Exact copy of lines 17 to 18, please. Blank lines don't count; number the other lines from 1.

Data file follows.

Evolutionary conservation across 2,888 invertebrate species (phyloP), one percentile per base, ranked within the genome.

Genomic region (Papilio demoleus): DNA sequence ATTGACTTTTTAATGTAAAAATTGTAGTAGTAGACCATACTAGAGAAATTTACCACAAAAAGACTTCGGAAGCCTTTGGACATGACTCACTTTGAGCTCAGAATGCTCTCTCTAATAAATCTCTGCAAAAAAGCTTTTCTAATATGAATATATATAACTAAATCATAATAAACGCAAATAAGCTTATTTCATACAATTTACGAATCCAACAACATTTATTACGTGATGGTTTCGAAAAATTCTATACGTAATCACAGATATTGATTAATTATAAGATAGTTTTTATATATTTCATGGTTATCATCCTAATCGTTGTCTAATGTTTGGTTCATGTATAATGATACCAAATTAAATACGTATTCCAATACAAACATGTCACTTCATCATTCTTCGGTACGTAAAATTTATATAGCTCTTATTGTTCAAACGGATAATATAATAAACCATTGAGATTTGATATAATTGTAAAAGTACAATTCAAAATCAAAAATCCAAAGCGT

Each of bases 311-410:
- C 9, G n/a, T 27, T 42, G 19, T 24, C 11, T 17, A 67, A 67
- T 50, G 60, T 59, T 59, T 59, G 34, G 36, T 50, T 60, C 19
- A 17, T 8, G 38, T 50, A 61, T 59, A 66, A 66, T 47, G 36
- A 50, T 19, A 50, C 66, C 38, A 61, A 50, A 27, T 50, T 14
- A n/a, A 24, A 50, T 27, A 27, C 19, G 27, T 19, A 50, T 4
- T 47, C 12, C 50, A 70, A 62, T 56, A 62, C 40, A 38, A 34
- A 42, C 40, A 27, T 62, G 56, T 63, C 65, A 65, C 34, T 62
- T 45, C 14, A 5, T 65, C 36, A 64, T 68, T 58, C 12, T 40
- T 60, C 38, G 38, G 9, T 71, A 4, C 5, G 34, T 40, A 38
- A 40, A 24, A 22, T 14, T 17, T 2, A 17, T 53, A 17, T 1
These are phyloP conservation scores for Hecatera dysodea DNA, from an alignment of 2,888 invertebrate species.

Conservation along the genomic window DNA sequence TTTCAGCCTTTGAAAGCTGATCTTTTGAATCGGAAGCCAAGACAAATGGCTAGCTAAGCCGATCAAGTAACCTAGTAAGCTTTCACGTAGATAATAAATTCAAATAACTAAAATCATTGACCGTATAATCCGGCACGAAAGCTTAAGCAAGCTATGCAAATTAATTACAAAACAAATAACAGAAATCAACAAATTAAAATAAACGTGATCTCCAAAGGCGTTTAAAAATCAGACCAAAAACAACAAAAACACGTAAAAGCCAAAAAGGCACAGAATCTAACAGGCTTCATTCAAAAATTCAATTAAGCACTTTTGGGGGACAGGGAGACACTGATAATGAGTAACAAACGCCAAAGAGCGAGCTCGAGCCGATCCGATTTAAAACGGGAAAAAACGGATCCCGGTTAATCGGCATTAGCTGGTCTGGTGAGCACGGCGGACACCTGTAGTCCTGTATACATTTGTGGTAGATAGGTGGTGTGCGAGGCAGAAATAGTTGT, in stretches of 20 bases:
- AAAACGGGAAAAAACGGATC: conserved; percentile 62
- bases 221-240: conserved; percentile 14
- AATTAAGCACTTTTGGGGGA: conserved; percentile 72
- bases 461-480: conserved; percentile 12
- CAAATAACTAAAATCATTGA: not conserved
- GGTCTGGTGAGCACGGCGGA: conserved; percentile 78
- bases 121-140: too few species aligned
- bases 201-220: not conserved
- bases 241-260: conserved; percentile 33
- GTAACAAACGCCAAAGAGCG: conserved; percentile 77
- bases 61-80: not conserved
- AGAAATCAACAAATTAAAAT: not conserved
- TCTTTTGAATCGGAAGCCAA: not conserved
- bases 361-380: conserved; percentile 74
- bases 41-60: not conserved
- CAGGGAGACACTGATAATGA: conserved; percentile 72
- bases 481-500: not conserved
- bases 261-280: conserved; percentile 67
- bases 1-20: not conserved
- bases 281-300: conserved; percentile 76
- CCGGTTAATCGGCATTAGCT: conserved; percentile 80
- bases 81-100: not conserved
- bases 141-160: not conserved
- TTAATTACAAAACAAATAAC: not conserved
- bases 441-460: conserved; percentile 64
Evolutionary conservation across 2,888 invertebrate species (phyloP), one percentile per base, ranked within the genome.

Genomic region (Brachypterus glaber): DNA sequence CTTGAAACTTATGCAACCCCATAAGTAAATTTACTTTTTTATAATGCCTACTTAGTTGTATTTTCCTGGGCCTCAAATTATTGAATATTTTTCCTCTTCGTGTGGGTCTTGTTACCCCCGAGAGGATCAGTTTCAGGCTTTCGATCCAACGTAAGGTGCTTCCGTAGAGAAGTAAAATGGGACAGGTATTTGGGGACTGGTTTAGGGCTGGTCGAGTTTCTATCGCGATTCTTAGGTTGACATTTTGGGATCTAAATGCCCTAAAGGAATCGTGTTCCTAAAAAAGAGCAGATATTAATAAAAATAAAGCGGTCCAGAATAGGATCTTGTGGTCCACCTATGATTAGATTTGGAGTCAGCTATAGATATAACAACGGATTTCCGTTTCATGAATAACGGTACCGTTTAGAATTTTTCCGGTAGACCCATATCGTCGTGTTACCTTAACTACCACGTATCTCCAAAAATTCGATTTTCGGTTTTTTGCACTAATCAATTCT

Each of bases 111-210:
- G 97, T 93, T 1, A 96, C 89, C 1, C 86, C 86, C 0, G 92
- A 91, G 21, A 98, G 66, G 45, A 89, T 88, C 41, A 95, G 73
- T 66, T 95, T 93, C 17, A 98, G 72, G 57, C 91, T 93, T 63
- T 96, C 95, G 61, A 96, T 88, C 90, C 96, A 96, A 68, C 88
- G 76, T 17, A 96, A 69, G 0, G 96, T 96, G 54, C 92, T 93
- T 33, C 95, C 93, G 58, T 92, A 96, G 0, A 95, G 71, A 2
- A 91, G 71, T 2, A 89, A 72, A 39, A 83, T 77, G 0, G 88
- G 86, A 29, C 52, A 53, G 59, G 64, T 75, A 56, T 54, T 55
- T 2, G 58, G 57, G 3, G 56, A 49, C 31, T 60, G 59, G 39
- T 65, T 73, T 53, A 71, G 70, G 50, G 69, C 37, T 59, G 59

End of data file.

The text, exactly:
- bases 221-240: conserved; percentile 14
- AATTAAGCACTTTTGGGGGA: conserved; percentile 72